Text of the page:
1176 internal fuse rating

Discussion in 'Compressors / Limiters (analog)' started by Lobe, Dec 3, 2004.

  1. Lobe

    Lobe Guest

    Just got an 1176 off ebay. The internal fuse was not in there nor the fuse holder. Managed to fit a newer internal fuse holder inside the casing but was wondering what fuse should I put in?

    I fitted a 1 amp one and the unit works fine but is this the right rating to protect it???

    Any comments much appreciated.
  2. Kev

    Kev Well-Known Member

    Nov 13, 2001
    seems a little high to me

    for 110 volts I would have thought 1/4 amp would have been fine.
    for 240 even less

    this can depend greatly on the amount of lighting that is on the meter.

    1 amp does seem high ??
    I'll check

    I have an 1176LN - F in front of me and it states,
    1/8A for 110-120VAC
  3. Lobe

    Lobe Guest

    Thanks very much Kev

    So what rating does that equate to in the UK then...? Scuse my bleeding ignorance...

    Don't think the VU lights up at all.
  4. Kev

    Kev Well-Known Member

    Nov 13, 2001
    No VU lights at all ??
    and you have a 1 amp fuse.

    does the unit work ?

    At 240 volts it could be a fuse as low as 1/16amp

    I think 250mA will be fine and a 100mA might be a little small.

    The globe could be blown.
  5. anonymous

    anonymous Guests

    Feb 10, 2001
    In all honesty, while the internal fuse can be rated quite a bit lower than 1a... the fact of the matter is that anything that will cause the internal fuse to blow at 1/8 a will cause it to blow at 1a... in other words, you're talking about a fairly catastrophic failure to get the internal fuse to pop.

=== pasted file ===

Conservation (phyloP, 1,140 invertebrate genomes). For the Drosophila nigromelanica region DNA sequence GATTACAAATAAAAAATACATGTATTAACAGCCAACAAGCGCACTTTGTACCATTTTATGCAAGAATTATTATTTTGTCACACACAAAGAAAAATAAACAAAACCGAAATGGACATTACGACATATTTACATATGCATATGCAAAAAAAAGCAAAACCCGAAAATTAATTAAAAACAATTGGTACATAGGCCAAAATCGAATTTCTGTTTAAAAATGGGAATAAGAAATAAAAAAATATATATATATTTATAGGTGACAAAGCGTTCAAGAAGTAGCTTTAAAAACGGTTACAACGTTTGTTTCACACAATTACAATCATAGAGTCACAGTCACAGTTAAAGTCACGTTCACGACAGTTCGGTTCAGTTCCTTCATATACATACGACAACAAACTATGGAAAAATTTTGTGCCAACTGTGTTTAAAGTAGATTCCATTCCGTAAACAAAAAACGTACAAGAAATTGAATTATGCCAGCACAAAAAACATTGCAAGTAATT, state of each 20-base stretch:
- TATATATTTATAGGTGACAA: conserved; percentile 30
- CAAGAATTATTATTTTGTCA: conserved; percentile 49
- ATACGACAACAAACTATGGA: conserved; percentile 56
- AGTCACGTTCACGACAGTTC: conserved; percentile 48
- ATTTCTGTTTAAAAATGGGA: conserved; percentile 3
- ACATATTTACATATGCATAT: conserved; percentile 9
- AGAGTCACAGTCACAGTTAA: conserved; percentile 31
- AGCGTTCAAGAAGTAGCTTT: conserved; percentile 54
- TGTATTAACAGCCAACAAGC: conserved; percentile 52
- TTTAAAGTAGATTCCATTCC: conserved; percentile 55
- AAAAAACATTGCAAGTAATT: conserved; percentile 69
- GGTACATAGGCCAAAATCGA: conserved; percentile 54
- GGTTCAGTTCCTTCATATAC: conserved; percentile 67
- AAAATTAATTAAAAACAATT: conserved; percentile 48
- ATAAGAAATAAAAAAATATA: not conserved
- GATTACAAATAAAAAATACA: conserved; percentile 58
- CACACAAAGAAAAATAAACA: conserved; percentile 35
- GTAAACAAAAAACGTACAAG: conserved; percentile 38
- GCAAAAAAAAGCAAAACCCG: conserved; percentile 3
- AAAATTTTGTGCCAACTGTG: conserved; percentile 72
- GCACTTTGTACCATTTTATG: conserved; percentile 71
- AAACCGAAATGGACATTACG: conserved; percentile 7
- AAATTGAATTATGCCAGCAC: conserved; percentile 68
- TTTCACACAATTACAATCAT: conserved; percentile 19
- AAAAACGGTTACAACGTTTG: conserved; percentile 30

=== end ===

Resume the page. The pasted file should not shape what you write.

6. Kev

    Kev Well-Known Member

    Nov 13, 2001
    Fletcher makes an interesting point and many techs might have various opinions on the merits of light fuses to heavy fuses ... slo to fast... etc.

    A light fuse will blow early and do less damage to components but a heavier fuse will make sure the component is trashed so repair is more obvious and so quicker to trace.

    Most of the above is in the hands of the designer. EG - thick PCBs and wide tracks and spaced components can handle more heat/current and when coupled with light resistors the faulty component can use the resister as a local fuse.

    I do this with much of my stuff on Power Supply lines to the Op-amps and Tant caps. When there is a problem with an op-amp I usually find a burn resister at the problem and can it and the op-amp changed fast. I tend to mount these resisters slightly OFF the PCB to protect it.

    The worst thing that can happen is damaged PCB's. Components are easy to replace but damaged PCB's, especially old retro gear like the 1176 should not be allowed to happen.

    We could have a long discussion about PCB design and fuse ratings and get many opinions.

    If in doubt use what is spec'd or use the lowest rated fuse for reliable operation.

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